Bauman College Grad Virginia Watkins on The 10 Principles of Intuitive Eating

Virginia Watkins, Intuitive Eating Coach and Bauman College Graduate

Virginia Watkins, Intuitive Eating Coach and Bauman College Graduate

Bauman College offered a more holistic approach to health than other dietetics programs, and I was able to work a full-time job, and have a baby while doing the program.

Bauman College gave me information and tools about how diet, sleep and exercise affect us, and fueled my curiosity to learn more. More recently, I’ve focused on helping people listen to their internal cues about food versus following a strict list of foods that are “healthy.” I want my clients to worry less about food and being perfect about what they eat, so they can focus on their larger goals in life.

Currently, I run my own business as an non-diet Nutrition Educator and Intuitive Eating Coach. Helping clients regain trust in themselves and develop healthy relationships with food and their bodies is what I love most.

Intuitive Eating is a valuable tool that’s helping me and my nutrition practice thrive.

Following the principles of Intuitive Eating can feel upside down at first since the messages are the opposite of what diet culture tells us. By rejecting the external messages about what you should eat and how your body should look, Intuitive Eating helps YOU become the expert of YOUR body.

Intuitive Eating is particularly valuable for people who’ve had a history of calorie restriction, weight cycling (yo-yo dieting), or disordered eating. The 10 Principles of Intuitive Eating provide a road map toward honoring your body’s physiological signals and deeper intuition about taking care of yourself.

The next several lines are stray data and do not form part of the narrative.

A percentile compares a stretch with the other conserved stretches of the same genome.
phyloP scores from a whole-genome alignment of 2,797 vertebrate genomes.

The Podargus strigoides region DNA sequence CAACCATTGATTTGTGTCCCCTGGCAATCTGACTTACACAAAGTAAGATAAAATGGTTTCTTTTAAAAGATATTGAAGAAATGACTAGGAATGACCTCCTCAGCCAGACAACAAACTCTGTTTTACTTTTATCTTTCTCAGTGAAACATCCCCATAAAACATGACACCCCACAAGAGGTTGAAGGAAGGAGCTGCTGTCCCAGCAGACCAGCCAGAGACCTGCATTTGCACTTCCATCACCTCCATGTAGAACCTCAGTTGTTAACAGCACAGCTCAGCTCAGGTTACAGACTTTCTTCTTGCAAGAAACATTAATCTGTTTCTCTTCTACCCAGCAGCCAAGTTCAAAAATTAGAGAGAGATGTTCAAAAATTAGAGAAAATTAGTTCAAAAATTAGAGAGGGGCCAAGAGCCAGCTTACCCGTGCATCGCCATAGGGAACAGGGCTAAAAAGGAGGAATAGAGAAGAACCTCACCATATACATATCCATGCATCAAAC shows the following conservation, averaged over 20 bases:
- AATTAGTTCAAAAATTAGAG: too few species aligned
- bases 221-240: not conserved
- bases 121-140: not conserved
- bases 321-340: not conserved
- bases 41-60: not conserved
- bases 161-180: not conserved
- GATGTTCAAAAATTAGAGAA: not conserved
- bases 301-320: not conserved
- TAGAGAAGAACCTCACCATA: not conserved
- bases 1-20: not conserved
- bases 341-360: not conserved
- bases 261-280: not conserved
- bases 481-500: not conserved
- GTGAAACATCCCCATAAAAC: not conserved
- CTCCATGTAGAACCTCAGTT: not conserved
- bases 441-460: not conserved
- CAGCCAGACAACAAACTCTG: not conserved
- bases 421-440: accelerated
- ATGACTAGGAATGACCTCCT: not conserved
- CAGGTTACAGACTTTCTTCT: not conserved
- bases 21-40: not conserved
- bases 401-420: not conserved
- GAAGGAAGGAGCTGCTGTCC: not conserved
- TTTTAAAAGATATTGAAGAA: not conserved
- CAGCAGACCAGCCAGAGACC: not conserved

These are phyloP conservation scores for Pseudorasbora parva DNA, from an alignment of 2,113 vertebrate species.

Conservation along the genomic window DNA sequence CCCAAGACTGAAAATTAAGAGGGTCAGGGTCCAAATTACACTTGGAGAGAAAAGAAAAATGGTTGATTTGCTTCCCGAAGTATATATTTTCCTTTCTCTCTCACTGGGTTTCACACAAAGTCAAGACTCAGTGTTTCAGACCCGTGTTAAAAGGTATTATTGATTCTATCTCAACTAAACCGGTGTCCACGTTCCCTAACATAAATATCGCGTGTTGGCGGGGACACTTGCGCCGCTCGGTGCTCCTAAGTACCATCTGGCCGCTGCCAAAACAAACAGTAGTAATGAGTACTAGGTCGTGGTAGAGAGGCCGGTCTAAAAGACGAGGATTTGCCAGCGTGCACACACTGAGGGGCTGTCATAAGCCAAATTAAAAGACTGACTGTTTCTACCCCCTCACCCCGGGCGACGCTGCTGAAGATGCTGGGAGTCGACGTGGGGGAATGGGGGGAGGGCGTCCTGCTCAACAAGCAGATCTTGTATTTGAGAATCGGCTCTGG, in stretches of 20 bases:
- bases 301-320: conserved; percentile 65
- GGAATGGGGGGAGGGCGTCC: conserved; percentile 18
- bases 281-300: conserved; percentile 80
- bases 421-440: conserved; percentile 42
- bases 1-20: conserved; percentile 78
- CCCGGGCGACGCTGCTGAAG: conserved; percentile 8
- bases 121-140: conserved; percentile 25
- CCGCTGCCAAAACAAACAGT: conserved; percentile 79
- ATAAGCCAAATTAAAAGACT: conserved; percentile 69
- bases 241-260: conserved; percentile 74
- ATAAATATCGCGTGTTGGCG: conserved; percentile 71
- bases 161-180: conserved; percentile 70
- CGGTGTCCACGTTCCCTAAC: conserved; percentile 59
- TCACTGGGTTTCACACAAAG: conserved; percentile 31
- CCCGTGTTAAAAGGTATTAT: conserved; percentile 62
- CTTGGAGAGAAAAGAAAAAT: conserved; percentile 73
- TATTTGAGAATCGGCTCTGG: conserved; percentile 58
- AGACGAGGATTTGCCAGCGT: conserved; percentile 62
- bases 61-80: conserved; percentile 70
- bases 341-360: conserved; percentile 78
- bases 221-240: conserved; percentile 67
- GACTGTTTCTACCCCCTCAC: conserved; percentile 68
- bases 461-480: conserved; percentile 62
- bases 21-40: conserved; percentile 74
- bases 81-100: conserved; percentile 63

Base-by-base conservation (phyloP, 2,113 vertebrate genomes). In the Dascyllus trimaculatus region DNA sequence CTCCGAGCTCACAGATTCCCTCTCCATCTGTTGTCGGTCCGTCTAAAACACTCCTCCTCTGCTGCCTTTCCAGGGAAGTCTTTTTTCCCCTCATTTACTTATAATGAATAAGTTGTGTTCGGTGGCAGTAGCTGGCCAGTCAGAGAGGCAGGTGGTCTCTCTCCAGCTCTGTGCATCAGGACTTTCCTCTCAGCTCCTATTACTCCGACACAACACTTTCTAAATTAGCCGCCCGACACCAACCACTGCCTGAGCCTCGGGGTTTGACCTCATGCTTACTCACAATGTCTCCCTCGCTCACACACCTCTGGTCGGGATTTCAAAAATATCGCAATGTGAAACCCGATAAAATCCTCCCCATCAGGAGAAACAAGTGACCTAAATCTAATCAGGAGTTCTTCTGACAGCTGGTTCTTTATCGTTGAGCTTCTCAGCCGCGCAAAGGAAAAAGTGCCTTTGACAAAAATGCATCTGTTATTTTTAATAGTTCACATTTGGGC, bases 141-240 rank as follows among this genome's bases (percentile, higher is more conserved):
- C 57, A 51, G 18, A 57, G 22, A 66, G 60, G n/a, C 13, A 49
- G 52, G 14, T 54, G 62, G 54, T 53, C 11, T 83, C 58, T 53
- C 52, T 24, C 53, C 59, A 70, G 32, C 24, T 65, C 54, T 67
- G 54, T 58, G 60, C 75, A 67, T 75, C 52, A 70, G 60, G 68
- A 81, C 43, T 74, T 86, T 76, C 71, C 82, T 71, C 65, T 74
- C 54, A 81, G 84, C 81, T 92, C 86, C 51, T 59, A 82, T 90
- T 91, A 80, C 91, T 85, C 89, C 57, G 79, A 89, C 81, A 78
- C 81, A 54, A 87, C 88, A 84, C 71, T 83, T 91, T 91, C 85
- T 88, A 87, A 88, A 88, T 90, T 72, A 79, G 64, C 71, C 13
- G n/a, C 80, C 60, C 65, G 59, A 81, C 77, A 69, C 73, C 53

Embracing these principles has given me an enormous amount of freedom and flexibility. By regaining trust in myself, I have let go of the stress about what I eat which, I’m convinced, has improved my overall health.

10 Principles of Intuitive Eating

1. Reject the Diet Mentality

If you’re someone who’s been on diets or restrictive programs, including many that are masked as “healthy eating plans”, for many years, rejecting diet culture can feel like being suspended over a dark canyon of unknowing – and it can be totally liberating at the same time.

2. Honor Your Hunger

Our hunger is a biological signal that diet culture has taught us to ignore or to fight through with will power. Because of our bodies’ built-in protection plan to keep us from starving, many of us have also experienced periods of restriction followed by uncontrolled binge eating.

3. Make Peace with Food

Allow yourself to eat any food you want and any amount. Banishing and restricting foods can lead to a deep sense of deprivation and cause uncontrollable cravings. “Giving in” is really just our bodies’ way of fighting starvation and asking for what it needs.

(At this point you may be saying, “Intuitive Eating is not for me; we have to restrain ourselves or we’d overeat all the time!” I understand your reaction, but please keep reading.)